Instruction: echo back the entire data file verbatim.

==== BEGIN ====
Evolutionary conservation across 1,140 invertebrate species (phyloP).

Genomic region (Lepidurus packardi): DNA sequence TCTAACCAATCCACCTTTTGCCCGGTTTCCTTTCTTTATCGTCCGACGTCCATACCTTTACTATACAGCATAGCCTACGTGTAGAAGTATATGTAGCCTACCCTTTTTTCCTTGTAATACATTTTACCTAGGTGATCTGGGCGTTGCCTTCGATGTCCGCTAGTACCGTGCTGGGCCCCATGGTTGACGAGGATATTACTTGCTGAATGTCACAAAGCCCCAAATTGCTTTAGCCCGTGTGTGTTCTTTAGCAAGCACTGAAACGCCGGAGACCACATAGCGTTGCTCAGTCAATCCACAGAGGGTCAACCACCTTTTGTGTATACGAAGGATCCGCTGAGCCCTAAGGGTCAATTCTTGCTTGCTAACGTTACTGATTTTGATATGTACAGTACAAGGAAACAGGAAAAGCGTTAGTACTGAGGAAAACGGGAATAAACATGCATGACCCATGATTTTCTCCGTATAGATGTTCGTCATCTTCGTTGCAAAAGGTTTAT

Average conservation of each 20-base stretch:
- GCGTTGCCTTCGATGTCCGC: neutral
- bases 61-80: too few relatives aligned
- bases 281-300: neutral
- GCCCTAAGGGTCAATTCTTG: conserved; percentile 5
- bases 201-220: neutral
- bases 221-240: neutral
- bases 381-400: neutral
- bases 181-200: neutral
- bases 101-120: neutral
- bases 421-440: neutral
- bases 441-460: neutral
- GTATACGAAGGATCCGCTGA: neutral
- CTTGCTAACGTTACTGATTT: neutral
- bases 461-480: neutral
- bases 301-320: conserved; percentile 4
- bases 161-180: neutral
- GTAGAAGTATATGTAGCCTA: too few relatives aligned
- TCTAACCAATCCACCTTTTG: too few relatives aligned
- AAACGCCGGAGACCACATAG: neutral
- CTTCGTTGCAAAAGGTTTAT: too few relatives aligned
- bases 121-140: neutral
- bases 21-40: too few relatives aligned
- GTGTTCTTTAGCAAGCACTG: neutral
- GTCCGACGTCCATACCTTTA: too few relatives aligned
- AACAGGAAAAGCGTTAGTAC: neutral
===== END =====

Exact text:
Evolutionary conservation across 1,140 invertebrate species (phyloP).

Genomic region (Lepidurus packardi): DNA sequence TCTAACCAATCCACCTTTTGCCCGGTTTCCTTTCTTTATCGTCCGACGTCCATACCTTTACTATACAGCATAGCCTACGTGTAGAAGTATATGTAGCCTACCCTTTTTTCCTTGTAATACATTTTACCTAGGTGATCTGGGCGTTGCCTTCGATGTCCGCTAGTACCGTGCTGGGCCCCATGGTTGACGAGGATATTACTTGCTGAATGTCACAAAGCCCCAAATTGCTTTAGCCCGTGTGTGTTCTTTAGCAAGCACTGAAACGCCGGAGACCACATAGCGTTGCTCAGTCAATCCACAGAGGGTCAACCACCTTTTGTGTATACGAAGGATCCGCTGAGCCCTAAGGGTCAATTCTTGCTTGCTAACGTTACTGATTTTGATATGTACAGTACAAGGAAACAGGAAAAGCGTTAGTACTGAGGAAAACGGGAATAAACATGCATGACCCATGATTTTCTCCGTATAGATGTTCGTCATCTTCGTTGCAAAAGGTTTAT

Average conservation of each 20-base stretch:
- GCGTTGCCTTCGATGTCCGC: neutral
- bases 61-80: too few relatives aligned
- bases 281-300: neutral
- GCCCTAAGGGTCAATTCTTG: conserved; percentile 5
- bases 201-220: neutral
- bases 221-240: neutral
- bases 381-400: neutral
- bases 181-200: neutral
- bases 101-120: neutral
- bases 421-440: neutral
- bases 441-460: neutral
- GTATACGAAGGATCCGCTGA: neutral
- CTTGCTAACGTTACTGATTT: neutral
- bases 461-480: neutral
- bases 301-320: conserved; percentile 4
- bases 161-180: neutral
- GTAGAAGTATATGTAGCCTA: too few relatives aligned
- TCTAACCAATCCACCTTTTG: too few relatives aligned
- AAACGCCGGAGACCACATAG: neutral
- CTTCGTTGCAAAAGGTTTAT: too few relatives aligned
- bases 121-140: neutral
- bases 21-40: too few relatives aligned
- GTGTTCTTTAGCAAGCACTG: neutral
- GTCCGACGTCCATACCTTTA: too few relatives aligned
- AACAGGAAAAGCGTTAGTAC: neutral